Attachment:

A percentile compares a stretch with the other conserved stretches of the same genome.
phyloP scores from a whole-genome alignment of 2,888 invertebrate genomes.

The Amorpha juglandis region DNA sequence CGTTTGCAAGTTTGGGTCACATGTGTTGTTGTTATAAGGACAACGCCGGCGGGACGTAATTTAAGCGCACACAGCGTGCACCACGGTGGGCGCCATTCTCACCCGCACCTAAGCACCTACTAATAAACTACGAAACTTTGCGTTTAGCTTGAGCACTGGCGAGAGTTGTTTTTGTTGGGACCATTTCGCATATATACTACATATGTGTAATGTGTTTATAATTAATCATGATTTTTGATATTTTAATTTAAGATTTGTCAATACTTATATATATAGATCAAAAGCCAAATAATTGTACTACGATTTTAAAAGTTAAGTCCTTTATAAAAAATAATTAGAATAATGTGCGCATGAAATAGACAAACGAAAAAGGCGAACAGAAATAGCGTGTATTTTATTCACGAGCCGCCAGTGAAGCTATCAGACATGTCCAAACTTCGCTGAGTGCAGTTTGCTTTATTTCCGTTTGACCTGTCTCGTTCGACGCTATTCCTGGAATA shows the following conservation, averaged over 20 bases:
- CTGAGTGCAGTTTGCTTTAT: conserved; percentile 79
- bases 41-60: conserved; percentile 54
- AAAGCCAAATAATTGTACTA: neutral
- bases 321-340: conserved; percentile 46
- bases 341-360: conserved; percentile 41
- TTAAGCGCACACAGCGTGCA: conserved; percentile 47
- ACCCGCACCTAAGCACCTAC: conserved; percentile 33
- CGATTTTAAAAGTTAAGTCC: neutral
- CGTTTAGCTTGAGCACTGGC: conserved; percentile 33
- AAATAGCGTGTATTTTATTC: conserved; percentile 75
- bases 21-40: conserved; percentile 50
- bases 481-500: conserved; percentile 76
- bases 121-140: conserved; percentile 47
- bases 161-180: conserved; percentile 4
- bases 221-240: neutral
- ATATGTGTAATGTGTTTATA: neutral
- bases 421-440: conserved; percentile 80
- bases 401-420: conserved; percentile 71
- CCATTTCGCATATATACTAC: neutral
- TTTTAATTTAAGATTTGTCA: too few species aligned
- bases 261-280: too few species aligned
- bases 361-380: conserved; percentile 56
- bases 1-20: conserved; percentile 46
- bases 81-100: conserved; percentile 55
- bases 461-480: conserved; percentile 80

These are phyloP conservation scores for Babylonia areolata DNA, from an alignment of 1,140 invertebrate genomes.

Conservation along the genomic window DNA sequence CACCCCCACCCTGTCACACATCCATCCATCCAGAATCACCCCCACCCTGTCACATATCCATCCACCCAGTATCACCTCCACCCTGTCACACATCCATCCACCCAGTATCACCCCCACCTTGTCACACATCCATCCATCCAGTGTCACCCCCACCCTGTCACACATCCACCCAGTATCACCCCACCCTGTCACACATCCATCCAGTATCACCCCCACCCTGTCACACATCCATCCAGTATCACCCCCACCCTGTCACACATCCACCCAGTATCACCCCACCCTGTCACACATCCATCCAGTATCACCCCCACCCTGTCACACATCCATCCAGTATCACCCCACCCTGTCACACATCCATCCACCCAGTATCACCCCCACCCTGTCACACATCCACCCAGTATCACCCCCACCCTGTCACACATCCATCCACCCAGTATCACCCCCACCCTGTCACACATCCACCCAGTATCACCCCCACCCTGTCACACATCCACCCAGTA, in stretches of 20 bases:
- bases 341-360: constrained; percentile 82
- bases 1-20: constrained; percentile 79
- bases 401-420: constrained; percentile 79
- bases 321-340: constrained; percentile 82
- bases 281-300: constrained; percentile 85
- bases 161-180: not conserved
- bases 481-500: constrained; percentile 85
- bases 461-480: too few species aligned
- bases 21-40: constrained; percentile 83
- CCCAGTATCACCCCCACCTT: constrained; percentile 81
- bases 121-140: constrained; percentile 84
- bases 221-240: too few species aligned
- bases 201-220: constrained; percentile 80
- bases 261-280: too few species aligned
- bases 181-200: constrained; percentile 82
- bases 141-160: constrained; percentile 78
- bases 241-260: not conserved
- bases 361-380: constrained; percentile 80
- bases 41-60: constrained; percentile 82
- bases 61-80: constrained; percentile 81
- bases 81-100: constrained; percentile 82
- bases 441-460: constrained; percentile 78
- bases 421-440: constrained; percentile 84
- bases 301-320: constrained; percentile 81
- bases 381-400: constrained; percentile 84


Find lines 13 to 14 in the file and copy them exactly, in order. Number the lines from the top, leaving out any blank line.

- AAATAGCGTGTATTTTATTC: conserved; percentile 75
- bases 21-40: conserved; percentile 50